I would like to display 2 (or more) scalar fields in a single poly data mesh, using a single vtkActor. One scalar field would be mapped to certain cells of the poly data mesh, while the other would be mapped to the remaining cells. For each scalar field, I would need a seperate scalar bar.
If possible, could you please explain why you want only one actor?
I could use two actors, however in theory the mesh I’m trying to represent should remain as a single entity and not be divided into seperate polyDatas.
As you can see in the figure I posted, each glyph has a checkerboad-style visualization; seperating the data into two polyData’s would allow you to display one without the other, which is not the intended usage of these glyphs. Using a single actor makes the overall pipeline easier as well (i.e. easier to use).
I am surprised that VTK can only allow you to visualise one scalar field per actor. This seems like quite a basic feature to have; or maybe am I missing a core concept that makes this 1-scalarField to 1-Actor restriction necesarry.
Note: the glyphs I posted are an open source implementation of the Tender Glyphs introduced by Zhang et al. They are used to compare two tensors in a single glyph. In order to correctly convey the differences between the two tensors, they have to display two independant scalar fields per octant of the glyph.
Basically the reason for this is that the mapper contains the lookup table and related methods to map data (scalar) values to color.
I don’t understand why you can’t just assign different data values to different parts of the glyph, and then map into a custom lookup table. This could easily be done with cell data, and if points between “parts” are distinct i.e. not shared, with point data as well.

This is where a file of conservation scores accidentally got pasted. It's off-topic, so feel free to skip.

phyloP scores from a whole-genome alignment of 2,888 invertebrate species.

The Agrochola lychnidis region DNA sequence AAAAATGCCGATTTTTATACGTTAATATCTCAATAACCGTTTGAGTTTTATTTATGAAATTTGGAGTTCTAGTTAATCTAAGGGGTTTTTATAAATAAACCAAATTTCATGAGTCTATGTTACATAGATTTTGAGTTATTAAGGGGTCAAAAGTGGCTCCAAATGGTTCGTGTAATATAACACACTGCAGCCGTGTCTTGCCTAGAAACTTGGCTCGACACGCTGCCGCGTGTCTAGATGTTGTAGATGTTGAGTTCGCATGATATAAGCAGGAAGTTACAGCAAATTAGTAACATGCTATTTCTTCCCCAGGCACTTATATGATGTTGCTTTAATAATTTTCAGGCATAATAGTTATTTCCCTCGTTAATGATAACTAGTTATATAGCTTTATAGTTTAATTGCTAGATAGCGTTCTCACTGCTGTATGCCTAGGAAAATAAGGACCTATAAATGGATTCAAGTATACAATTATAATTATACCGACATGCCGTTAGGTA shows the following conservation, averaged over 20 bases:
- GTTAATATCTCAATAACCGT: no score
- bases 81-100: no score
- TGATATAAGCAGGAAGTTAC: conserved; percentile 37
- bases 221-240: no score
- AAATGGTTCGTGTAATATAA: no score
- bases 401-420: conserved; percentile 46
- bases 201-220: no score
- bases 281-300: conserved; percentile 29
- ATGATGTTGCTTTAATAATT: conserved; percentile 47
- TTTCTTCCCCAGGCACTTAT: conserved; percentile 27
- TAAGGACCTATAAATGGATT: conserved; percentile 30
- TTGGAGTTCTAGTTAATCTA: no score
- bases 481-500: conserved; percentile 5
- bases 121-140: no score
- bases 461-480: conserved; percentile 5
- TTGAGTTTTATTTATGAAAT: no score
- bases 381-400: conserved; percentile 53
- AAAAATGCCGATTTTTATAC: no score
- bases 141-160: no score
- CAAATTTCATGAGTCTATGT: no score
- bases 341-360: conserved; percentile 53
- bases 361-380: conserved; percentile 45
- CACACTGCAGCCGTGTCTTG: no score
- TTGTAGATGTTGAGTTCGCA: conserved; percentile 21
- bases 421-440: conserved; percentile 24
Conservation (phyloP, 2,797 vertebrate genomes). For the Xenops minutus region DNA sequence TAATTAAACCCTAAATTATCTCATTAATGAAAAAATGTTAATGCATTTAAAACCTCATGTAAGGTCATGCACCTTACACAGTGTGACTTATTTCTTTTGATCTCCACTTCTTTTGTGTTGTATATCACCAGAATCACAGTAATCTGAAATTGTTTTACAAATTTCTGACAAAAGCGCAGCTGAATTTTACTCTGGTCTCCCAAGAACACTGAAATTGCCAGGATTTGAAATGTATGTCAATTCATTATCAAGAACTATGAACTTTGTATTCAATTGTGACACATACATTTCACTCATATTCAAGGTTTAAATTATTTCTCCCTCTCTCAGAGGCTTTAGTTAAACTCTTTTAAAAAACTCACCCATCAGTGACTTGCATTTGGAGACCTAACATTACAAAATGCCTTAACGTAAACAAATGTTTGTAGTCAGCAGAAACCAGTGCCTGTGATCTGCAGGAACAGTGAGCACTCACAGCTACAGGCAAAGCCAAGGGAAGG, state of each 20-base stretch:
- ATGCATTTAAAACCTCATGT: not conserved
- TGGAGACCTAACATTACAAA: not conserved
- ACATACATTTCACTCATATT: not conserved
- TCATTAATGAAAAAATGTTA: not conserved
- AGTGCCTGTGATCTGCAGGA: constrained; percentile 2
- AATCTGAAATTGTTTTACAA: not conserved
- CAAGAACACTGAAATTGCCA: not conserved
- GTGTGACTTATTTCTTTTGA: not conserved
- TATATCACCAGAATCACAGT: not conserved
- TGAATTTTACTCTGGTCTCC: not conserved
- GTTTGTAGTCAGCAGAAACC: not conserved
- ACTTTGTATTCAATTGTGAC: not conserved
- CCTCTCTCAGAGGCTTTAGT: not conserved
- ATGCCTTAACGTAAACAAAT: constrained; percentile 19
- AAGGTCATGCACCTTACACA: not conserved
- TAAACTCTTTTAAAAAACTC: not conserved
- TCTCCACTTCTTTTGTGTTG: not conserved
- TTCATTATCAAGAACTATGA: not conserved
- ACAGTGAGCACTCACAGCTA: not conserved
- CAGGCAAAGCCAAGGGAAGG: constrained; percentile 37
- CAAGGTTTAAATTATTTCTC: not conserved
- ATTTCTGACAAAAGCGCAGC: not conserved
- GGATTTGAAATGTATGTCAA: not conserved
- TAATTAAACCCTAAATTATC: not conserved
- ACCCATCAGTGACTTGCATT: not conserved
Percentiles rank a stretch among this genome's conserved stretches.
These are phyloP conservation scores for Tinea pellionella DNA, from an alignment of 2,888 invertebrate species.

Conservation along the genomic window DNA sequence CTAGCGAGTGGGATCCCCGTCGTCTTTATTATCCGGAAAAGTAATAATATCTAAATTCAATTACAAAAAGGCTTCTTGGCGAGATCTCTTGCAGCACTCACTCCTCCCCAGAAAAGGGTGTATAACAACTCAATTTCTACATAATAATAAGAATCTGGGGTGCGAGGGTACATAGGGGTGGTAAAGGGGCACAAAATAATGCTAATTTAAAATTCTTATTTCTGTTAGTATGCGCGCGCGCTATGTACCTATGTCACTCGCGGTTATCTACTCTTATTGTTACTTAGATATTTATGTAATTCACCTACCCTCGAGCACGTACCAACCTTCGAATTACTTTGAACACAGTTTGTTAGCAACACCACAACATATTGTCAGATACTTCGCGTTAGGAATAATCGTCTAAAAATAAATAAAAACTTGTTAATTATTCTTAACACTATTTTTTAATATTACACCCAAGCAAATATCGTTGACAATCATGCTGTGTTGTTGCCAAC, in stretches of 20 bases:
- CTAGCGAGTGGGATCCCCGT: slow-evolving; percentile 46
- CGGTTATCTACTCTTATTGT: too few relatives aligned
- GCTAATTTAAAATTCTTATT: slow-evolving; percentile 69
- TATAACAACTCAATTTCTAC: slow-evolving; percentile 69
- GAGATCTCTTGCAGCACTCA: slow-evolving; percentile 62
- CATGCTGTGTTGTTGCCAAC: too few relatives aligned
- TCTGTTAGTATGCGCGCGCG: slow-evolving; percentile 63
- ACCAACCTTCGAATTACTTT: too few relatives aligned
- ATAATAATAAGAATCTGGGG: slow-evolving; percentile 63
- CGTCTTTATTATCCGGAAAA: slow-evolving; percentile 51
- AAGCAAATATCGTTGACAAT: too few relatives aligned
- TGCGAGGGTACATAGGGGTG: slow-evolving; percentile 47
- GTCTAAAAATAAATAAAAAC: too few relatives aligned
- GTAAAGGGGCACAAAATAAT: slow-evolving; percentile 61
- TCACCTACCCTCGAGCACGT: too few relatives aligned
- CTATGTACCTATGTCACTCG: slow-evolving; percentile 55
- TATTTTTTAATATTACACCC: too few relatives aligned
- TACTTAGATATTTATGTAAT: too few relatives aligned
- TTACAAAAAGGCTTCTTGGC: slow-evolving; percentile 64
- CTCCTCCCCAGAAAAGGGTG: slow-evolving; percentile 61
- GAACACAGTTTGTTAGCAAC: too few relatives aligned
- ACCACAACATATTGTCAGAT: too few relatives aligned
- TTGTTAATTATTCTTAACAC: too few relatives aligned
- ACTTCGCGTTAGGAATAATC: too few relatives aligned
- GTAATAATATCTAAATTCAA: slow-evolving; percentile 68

Also, you can always directly create a scalar field with rgba (unsigned char) values (either as cell data or point data) and then display these. Of course you’ll have to do the mapping of data to color. I suspect if you wanted to really stretch your brain you might be able to do the same thing with a texture map approach.
In the past we’ve played around with things like streamtubes and other ways of playing around with multiple scalars. The tricky part is the API/coordinating the association between data into the geometry etc.
I think I see what you mean. Each scalar field must be represented by a different color map. So by making a custom LUT that contains n seperate color schemes, and by scaling the n scalar fields to n non-overlaping intervals, I could get the job done. While this is probably the easiest to implement, it is kind of a “hacky” method.
Note: this is basically the method I’m using in the figure I posted.
I hadn’t thought of this, it definitely gives a lot more control over what’s going on. I will consider this method as an alternative to the first. Since there aren’t any other obvious VTK-esque methods for mapping multiple scalar fields to a single mesh, I believe your answer has solved my problem.